On a rainy Wednesday last week at the Metrograph on Manhattan’s Lower East Side, Bruce Springsteen unveiled Western Stars to a small group of family and friends that ranged from bandmate Steven Van Zandt, Sopranos creator David Chase to CBS Records magnate Clive Davis, who signed The Boss. The film marks Springsteen’s debut as director alongside longtime collaborator Thom Zimny. Constructed around the live orchestra-backed performance of Springsteen’s latest album staged in a cavernous wooden hay silo/barn on The Boss’s ranch, the film’s power comes in what is an extension of the revelatory show he wrote and performed on Broadway, as Springsteen and Zimny lay in what The Boss called “the interior life of the songs.” Those moments of personal revelation are illustrated personal Springsteen family footage that includes Springsteen and wife Patti Scialfa in a cottage on their honeymoon that looks like your parents’ home movies.
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In this blockbuster-obsessed moment, Western Stars might not be considered worth the time of the exec running a major film studio. But for the second time, here was Warner Bros Pictures Group chairman Toby Emmerich introducing the film and presiding over its Q&A. The first came at the film’s Toronto premiere, where Emmerich was present when more traditional studio releases, Joker and Just Mercy, made splashy premieres along with Western Stars. Springsteen described how the film – which Warner Bros releases this week through Fathom Events in over 300 theaters – started with his desire to present hardcore fans an alternative to a live tour that would have been too cumbersome and impractical with that large an orchestra. He and Zimny transformed the film into something far more intimate as The Boss stares down his own mortality, along with the demons and depression and what they’ve done to his family and friends. Emmerich made the obligatory ask that Springsteen consider more theatrical scoring, and possibly more, but the Q&A showed a studio exec well-tuned to an iconic artist’s canon, from the early rebellious anger to a fearful and depressed father and playing it safe that helped many young men with similar parental scars, to an emotionally evolved but imperfect man who has lived a full life and now faces reflection on the back nine. So what’s with Emmerich’s bromance with The Boss? Read on.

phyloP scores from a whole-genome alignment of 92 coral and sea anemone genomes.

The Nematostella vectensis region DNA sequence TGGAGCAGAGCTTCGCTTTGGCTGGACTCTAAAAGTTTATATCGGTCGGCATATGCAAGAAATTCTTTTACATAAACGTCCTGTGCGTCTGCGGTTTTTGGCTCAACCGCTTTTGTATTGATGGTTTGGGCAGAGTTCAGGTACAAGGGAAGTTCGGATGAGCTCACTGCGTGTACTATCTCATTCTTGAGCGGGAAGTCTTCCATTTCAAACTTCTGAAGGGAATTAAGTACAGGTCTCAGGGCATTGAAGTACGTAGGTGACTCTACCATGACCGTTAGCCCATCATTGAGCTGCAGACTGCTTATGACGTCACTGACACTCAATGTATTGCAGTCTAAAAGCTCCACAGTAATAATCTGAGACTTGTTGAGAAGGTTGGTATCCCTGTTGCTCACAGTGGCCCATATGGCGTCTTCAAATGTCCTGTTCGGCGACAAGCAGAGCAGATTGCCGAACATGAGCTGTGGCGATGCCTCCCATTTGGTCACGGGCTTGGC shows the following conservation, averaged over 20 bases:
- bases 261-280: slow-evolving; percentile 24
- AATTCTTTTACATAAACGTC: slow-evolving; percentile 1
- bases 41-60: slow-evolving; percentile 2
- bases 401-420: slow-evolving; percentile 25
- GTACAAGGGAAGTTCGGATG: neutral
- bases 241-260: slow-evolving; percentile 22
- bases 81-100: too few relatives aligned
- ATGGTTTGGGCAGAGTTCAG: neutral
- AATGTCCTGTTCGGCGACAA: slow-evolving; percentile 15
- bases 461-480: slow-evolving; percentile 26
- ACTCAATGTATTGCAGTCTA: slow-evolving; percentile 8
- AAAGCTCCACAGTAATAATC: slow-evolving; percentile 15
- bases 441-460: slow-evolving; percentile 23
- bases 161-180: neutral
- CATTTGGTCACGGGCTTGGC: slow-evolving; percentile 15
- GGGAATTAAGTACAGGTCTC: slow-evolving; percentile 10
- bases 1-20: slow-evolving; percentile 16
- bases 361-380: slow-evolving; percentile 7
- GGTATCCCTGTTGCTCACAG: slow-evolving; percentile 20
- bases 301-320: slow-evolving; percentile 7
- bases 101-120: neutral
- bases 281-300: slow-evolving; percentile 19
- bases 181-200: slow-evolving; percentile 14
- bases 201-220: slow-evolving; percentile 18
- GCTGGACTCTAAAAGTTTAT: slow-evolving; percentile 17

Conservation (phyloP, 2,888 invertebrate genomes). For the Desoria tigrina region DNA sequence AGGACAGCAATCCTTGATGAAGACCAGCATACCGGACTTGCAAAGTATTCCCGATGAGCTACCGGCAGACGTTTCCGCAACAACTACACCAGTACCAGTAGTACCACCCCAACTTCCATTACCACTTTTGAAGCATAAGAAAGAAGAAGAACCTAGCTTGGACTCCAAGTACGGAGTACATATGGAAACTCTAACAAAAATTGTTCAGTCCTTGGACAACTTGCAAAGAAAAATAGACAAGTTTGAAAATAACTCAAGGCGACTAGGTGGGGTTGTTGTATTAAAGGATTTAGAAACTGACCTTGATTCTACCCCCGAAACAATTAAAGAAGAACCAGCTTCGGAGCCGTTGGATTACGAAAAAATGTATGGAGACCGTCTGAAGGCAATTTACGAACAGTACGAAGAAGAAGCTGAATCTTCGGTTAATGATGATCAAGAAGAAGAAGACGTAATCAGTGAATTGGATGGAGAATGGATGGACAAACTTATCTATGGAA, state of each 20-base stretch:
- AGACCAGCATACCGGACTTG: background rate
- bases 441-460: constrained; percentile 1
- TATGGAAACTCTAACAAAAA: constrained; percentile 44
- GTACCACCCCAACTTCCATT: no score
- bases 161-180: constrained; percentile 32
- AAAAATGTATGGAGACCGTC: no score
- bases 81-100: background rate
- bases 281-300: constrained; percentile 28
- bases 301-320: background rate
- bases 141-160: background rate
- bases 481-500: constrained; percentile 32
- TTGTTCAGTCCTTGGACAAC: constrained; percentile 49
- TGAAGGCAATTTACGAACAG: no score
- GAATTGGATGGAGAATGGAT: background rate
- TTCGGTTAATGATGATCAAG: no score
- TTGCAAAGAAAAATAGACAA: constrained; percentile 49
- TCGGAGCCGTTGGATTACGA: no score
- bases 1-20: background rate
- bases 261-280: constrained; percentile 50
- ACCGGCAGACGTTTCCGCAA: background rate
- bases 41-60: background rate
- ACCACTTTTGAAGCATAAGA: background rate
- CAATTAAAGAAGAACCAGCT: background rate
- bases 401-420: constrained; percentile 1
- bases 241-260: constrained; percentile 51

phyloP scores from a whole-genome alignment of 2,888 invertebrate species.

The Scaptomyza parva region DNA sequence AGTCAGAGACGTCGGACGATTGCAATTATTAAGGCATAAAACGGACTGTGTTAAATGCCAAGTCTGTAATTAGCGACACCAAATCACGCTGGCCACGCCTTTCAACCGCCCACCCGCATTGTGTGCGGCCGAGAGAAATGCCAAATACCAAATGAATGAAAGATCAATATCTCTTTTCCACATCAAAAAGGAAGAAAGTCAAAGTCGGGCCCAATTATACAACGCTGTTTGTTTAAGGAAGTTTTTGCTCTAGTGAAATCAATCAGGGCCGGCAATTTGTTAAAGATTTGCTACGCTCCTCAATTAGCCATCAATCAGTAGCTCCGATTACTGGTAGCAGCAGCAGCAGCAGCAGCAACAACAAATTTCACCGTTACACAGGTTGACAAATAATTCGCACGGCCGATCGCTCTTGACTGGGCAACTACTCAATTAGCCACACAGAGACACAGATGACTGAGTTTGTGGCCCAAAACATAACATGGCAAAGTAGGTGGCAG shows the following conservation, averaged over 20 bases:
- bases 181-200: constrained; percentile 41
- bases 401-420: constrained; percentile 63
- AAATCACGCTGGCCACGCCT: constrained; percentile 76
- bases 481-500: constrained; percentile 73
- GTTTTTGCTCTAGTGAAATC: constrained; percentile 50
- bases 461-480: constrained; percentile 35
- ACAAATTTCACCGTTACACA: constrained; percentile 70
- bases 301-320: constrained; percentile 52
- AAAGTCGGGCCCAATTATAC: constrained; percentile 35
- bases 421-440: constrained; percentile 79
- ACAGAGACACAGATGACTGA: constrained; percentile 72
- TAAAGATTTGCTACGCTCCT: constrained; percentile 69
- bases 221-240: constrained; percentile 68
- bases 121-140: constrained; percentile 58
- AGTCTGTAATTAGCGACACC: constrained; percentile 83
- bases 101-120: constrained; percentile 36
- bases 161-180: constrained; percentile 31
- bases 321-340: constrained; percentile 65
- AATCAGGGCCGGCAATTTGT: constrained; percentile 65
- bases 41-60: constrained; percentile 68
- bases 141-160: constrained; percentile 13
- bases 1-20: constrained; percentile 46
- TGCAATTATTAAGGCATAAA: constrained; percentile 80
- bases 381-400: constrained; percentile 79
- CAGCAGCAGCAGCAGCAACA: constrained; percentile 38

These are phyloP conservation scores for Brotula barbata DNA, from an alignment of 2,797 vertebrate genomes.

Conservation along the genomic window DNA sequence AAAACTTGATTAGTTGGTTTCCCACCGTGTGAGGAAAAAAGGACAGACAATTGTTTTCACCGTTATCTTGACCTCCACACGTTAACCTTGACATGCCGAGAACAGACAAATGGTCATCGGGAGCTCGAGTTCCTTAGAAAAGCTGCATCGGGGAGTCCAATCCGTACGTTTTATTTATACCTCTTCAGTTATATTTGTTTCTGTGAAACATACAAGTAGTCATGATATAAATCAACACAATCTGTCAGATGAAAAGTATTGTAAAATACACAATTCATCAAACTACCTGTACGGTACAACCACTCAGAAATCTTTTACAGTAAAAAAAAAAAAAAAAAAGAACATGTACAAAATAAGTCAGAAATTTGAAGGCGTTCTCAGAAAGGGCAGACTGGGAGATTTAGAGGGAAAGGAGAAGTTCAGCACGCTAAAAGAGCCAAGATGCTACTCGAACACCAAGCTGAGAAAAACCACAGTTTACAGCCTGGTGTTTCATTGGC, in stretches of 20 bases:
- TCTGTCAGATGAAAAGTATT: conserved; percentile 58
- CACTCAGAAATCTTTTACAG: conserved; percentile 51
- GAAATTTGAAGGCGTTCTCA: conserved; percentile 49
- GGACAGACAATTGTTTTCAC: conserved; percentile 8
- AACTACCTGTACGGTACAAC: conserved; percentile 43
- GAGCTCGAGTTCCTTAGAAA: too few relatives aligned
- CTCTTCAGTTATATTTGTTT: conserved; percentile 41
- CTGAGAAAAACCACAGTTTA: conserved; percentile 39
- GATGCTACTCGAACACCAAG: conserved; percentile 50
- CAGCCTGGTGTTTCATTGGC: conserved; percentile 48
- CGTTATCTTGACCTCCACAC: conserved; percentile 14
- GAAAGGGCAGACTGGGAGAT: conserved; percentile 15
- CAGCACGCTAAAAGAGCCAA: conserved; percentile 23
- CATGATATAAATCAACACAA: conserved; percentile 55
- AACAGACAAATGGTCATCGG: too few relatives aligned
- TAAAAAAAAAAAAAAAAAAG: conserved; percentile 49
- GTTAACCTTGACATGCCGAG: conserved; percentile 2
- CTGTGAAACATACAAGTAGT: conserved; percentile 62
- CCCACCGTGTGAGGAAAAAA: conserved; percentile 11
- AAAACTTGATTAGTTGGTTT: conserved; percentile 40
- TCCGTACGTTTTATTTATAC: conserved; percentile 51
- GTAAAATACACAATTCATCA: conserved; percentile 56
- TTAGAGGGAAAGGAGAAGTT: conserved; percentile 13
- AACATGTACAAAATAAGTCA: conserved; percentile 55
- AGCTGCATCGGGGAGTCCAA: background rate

DEADLINE: The moments between songs in Western Stars, convey a writer with profound understanding of emotions, human beings and the interactions between them that you can see Springsteen has a memorable movie in him if he chose to write and direct one. You’ve become a Boss buddy, but you run a major movie studio too. How hard have you pressed him?
EMMERICH: I’ve never had that conversation with him, other than in a joking way. Whether he knew it when he started, or realized it looking back, the way he contextualizes this movie is…over five or ten years he published the autobiography, he wrote and performed the Broadway play, and then he wrote, performed and co-directed this film. He sees them as a trilogy, they are all part of him changing the conversation with his audience. He has had this very long conversation with a very loyal audience going back to the early 1970s when he used to tell long stories in between the songs, narratives about friends growing up, friends he lost in Vietnam, issues with his parents and his family, works of art that inspired him, novels and films. He would talk to the audience from the stage in between songs are very cinematic, like mini movies or short stories.
As he got educated over the years with John Ford movies, reading Flannery O’Connor…he didn’t graduate from college, but Jon Landau and others suggested things to him and he became a very literate self-educated guy and he has used a lot of that down time between albums and tours just reading and learning. He went through very intensive Freudian analysis he’s written about and talked about publicly. He’s an artist and a storyteller, and this trilogy is in some ways a summation and reflection on the conversation and journey he has had with that audience over the past 50 years. Jimmy Iovine told me that Bruce has found a way to make honesty radical and counterculture. So much of music and storytelling now is hype and posing and the internet. In this movie and the interstitial narrative voiceovers that he wrote and performs in the film, Bruce bares things that are incredibly raw and honest. I noticed that in the Broadway show, when he starts off by saying, I’ve never worked in a factory, I’ve never had a job that was five days a week before this show, and when I wrote Racing in the Streets, I had never driven a block. He has talked during that show about how we all wear masks. This completes a trilogy of him trying to take the mask off and show the emotional and human truth between what his music has been and what his art is.
DEADLINE: Did you get involved when the film was completely finished?
EMMERICH: Essentially. They invited me out to Bruce’s farm and we sat at his mixing board and watched a cut. There were minor changes. He basically made this whole movie, he financed it, he produced it with his team, he co-directed it. He made this in his own bubble.